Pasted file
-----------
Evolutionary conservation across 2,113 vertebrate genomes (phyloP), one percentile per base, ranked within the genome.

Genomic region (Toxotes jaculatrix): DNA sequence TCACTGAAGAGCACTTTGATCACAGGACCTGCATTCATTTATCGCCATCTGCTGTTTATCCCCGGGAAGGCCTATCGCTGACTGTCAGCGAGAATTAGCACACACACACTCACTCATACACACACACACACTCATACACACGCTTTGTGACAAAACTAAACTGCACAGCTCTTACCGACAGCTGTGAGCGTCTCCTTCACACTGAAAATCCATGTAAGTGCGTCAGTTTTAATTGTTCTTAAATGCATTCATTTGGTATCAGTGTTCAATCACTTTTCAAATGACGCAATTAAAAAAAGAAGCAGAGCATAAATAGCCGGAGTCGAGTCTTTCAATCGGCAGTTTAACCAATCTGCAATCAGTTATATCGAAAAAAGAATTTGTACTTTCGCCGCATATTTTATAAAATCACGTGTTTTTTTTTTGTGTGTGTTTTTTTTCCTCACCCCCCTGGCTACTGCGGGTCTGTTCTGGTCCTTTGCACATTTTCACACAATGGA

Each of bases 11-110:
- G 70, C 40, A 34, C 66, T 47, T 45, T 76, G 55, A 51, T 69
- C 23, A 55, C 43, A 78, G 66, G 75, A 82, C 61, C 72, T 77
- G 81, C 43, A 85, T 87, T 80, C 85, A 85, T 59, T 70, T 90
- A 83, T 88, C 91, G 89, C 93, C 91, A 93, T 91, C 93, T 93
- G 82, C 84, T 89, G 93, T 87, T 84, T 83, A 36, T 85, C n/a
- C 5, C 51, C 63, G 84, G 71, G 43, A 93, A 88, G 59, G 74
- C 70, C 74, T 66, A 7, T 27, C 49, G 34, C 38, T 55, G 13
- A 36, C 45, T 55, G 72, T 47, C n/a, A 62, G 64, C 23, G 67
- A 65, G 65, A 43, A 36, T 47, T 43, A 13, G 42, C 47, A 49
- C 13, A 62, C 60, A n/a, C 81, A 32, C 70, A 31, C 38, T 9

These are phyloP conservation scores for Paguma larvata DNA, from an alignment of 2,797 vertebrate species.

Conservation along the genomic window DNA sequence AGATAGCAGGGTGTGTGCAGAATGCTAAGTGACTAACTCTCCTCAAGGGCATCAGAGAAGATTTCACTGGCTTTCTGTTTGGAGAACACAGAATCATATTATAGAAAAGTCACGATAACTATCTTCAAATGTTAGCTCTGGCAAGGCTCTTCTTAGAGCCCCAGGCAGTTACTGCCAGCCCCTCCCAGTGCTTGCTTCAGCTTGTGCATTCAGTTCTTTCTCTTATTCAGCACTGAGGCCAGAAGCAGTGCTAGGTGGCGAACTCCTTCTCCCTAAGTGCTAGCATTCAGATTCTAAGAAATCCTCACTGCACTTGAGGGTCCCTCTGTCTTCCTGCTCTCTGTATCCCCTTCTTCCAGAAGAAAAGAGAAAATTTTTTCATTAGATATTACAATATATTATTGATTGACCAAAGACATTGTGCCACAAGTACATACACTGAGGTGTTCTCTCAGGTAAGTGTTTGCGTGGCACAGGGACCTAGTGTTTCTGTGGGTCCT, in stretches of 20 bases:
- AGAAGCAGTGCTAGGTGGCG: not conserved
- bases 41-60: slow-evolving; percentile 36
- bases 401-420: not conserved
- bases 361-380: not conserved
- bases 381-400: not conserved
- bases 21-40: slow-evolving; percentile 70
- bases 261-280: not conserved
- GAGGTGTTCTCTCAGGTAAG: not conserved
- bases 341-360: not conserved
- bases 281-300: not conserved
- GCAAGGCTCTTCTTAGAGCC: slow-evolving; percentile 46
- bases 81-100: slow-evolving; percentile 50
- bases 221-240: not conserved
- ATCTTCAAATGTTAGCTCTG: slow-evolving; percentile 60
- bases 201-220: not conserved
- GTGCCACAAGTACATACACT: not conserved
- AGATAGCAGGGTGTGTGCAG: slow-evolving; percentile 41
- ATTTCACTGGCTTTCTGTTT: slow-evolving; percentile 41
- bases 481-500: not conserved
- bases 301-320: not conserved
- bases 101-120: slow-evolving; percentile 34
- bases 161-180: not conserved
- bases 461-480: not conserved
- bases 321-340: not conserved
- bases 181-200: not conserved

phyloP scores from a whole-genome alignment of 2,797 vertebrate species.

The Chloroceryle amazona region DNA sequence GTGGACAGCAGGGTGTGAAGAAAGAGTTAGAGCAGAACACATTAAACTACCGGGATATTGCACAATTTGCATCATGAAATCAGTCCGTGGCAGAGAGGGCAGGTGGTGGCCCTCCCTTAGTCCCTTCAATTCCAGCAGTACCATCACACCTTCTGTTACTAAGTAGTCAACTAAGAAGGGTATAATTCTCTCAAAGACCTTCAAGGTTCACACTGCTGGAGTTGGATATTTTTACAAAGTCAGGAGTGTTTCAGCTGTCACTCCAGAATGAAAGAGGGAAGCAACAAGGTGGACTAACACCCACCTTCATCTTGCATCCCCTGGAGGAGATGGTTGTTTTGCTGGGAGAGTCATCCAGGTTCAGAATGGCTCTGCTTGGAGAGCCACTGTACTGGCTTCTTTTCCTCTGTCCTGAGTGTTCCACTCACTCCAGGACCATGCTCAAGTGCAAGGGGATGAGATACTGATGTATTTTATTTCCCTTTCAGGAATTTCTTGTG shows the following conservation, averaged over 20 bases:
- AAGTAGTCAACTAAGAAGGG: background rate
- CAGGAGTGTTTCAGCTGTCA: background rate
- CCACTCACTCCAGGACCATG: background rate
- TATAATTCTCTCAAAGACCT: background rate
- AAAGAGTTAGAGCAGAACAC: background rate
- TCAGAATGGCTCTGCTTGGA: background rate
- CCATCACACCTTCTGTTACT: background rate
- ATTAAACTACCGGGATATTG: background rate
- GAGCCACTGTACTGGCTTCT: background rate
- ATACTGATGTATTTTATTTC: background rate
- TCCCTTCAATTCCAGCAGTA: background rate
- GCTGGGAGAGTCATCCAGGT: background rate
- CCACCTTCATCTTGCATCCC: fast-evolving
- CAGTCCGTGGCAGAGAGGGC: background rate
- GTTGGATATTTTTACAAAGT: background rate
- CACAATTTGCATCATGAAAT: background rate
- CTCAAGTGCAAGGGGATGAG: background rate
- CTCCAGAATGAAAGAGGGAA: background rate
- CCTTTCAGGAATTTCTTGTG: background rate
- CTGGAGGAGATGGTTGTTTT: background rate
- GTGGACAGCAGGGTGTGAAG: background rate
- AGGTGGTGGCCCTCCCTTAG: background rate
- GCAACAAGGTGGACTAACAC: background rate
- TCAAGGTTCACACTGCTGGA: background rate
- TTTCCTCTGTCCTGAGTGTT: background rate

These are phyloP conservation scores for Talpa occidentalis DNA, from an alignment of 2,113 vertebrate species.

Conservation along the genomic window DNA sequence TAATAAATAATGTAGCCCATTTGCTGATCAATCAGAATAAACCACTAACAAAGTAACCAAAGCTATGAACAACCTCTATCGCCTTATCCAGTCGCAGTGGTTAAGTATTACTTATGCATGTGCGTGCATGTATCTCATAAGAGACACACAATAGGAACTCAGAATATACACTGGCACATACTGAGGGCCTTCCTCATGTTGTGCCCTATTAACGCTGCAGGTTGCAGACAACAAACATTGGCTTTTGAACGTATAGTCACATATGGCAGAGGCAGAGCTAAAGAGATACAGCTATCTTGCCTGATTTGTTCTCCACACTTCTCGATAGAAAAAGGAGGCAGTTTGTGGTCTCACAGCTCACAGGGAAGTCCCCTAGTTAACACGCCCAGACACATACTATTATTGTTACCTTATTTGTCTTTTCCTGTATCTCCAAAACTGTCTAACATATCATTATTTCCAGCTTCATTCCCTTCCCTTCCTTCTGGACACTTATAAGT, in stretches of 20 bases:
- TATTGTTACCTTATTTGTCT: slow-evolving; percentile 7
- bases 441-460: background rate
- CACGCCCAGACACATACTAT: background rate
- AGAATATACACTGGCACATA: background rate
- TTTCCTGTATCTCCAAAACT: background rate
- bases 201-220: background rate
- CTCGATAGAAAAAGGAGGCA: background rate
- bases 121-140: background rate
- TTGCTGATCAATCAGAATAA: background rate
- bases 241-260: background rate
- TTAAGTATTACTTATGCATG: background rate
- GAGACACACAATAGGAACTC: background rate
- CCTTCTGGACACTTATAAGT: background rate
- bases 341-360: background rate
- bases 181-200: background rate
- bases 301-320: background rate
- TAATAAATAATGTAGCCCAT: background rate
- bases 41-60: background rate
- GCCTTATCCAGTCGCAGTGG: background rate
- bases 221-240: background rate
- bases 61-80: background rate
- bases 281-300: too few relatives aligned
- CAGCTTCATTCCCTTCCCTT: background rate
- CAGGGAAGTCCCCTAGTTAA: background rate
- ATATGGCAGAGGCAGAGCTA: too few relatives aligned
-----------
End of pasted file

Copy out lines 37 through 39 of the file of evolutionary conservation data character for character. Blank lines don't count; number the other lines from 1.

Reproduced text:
- bases 161-180: not conserved
- bases 461-480: not conserved
- bases 321-340: not conserved